Creating Flow. Exploring lockdown audio lag and my exhaustion

So the technical term for that delay or lag from then you finish speaking to you hearing when the next person speaks is wrapped up in an idea of “Latency”.   Latency is measured in milliseconds (ms), which is thousandths of seconds. Latency for a face to face conversation is like zero. For say a landline call, it is defined by an ITU standard and is judged by the ability to offer a quality of service.  Ideally, about 10ms will achieve the highest level of quality and feels familiar.  A latency of 20 ms is tremendous and is typical for a VoIP call as it is perfectly acceptable.  A latency of even 150 ms is, whilst noticeable, permitted, however, any higher delay or lag times and the quality diminishes very fast. At 300 ms or higher, latency becomes utterly unacceptable as a conversation becomes laboured, driven by interruptions and lack flow. 

We all know the phrases of “no-one left behind” or “you are only as strong as your weakest team member.” Well, the same applies for latency, one person in a remote place, low broadband speed, on a (shared) WIFI extension, with poor buffering on a cheap router;  we are now all down to the slowest person in the team. 

Analogy to get to the conclusion. 

“Jet lag”, also called “jet lag disorder,” is a temporary sleep problem that can affect anyone who quickly travels across multiple time zones. Your body has its own internal clock (circadian rhythms) that signals your body when to stay awake and when to sleep. Jet lag occurs because your body's clock is still synced to your original time zone, instead of to the time zone where you've travelled. The more time zones crossed, the more likely you are to experience jet lag. Jet lag can cause fatigue, an unwell feeling, difficulty staying alert and gastrointestinal problems. Jet lag is temporary, but it can significantly reduce your vacation or business travel comfort. Fortunately, there are steps you can take to help prevent or minimise jet lag.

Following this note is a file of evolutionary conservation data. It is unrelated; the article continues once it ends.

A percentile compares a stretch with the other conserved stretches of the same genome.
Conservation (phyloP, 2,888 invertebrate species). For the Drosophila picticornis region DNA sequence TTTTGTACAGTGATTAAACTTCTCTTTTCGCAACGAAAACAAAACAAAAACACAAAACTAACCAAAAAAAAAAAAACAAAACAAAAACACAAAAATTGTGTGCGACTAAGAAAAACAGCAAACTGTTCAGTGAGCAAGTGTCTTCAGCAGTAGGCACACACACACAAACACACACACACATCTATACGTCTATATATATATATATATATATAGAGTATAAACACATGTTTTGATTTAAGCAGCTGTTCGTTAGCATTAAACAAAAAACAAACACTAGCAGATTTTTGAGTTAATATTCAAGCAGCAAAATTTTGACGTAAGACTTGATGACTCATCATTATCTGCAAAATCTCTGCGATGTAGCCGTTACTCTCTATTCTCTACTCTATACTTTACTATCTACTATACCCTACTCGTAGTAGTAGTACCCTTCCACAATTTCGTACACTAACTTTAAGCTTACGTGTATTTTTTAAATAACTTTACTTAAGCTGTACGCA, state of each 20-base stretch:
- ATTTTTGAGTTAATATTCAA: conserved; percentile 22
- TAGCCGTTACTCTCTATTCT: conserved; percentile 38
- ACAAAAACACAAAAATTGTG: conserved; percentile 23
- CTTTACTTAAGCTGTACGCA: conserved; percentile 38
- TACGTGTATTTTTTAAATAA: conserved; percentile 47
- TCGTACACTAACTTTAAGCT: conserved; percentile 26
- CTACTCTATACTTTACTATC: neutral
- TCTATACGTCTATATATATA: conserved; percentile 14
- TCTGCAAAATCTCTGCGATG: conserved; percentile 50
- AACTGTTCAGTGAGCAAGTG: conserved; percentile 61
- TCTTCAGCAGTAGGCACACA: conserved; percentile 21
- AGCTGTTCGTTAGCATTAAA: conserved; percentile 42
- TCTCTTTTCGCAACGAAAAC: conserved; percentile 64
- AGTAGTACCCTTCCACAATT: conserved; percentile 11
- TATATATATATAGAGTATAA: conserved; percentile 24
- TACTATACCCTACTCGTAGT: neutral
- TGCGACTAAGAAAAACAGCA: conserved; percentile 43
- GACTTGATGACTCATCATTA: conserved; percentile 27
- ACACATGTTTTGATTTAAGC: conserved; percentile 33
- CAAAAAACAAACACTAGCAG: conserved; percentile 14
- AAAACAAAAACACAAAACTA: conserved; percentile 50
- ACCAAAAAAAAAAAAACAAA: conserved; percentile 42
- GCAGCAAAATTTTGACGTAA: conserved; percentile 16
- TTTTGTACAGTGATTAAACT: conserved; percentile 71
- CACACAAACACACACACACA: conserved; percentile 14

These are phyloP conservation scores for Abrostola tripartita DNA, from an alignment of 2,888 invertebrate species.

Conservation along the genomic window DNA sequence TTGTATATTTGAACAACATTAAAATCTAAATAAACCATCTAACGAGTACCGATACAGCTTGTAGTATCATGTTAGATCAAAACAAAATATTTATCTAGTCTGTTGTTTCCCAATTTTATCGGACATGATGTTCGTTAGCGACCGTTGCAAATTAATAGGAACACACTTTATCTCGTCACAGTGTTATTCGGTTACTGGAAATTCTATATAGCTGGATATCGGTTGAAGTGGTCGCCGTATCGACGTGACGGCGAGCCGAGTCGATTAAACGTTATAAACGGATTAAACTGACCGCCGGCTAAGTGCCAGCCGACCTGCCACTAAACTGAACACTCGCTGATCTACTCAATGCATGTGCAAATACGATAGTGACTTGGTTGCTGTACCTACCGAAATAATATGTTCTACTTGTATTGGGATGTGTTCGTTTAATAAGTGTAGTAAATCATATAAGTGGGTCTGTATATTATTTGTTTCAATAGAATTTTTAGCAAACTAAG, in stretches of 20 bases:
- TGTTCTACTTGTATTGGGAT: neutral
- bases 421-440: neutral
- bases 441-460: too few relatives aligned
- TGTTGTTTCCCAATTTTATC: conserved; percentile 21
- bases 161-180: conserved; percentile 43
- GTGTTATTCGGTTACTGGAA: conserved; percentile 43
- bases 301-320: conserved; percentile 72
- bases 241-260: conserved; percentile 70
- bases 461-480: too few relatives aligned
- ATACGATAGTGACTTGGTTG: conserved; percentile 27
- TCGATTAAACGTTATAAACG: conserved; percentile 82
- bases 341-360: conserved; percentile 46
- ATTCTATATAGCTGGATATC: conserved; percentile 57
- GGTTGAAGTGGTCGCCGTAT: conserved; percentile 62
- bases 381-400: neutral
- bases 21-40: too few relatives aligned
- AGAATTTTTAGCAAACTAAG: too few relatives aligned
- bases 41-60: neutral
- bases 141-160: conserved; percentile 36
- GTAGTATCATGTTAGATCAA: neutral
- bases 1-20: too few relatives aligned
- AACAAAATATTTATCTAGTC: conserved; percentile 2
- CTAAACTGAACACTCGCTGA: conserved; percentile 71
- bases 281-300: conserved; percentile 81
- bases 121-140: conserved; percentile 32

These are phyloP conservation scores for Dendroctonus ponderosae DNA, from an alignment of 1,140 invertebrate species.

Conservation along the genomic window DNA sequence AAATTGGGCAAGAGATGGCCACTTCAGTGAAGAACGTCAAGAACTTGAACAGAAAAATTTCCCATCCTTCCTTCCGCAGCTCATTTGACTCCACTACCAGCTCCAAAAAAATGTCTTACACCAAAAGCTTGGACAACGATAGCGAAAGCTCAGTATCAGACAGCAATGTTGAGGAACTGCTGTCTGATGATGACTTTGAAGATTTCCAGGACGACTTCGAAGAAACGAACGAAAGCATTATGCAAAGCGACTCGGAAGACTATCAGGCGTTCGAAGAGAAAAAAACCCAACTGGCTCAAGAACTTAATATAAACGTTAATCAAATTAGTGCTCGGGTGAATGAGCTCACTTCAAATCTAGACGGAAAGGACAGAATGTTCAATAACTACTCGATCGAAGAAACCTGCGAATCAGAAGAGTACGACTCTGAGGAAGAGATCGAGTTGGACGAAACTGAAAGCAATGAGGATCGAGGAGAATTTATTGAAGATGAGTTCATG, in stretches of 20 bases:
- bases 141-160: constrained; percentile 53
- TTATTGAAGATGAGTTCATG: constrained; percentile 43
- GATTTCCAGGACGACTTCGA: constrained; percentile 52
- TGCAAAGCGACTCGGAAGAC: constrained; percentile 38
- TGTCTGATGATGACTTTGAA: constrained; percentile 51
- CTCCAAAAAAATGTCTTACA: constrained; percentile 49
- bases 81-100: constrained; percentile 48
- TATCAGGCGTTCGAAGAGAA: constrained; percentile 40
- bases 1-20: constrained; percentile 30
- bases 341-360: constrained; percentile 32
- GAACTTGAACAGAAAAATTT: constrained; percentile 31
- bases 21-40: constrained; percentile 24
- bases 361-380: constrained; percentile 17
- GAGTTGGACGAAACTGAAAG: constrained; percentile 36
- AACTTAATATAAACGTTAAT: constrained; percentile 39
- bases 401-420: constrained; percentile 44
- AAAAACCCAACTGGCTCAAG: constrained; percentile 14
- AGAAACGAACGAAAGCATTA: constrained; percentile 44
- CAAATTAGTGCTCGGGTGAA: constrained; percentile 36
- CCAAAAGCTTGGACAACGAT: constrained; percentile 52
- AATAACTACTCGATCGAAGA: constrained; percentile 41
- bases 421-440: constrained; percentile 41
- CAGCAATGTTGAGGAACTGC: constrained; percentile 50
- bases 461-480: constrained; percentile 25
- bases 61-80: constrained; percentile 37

Stay with me. We are bringing JetLag and voice/ video lag (Latency) together.  We know the effects of JetLag - fatigue, unwell feeling, loss of alertness, gastrointestinal problems and is temporary.  

The question is, can VoiceLag create the same. Anecdotally I believe Yes based on 8 months of video calls.  At the end of a day of video, Teams, Hangout or Zoom calls, we know we have fatigue, feeling unwell, loss of alertness, gastrointestinal problems and it is temporary. A good night of sleep, we can do it all again.   I know that now making a day of mobile or landline calls I don’t suffer the same.  

However, is this voice lag or voice latency or video time or a little part of each? We definitely know that video calls are exhausting, but the assumption for this feeling was the new structure, a new approach, differences and styles, watch yourself continually, only seeing one person, having to be present 100% of the time.  This is all true, but we also lack flow on video call due the latency and lag.  Lacking flow means conversation is paused, interrupted and slow. This delay takes a lot of energy.  We cannot get into flow to sharing our creative thinking, we have to hold ideas and opinions back, we have to wait for signals to speak - it is all exhausting.    

We need to focus on the remove of lag to create flow. We need to stop moving at the rate of the slowest person, let’s get everyone up to flow speed.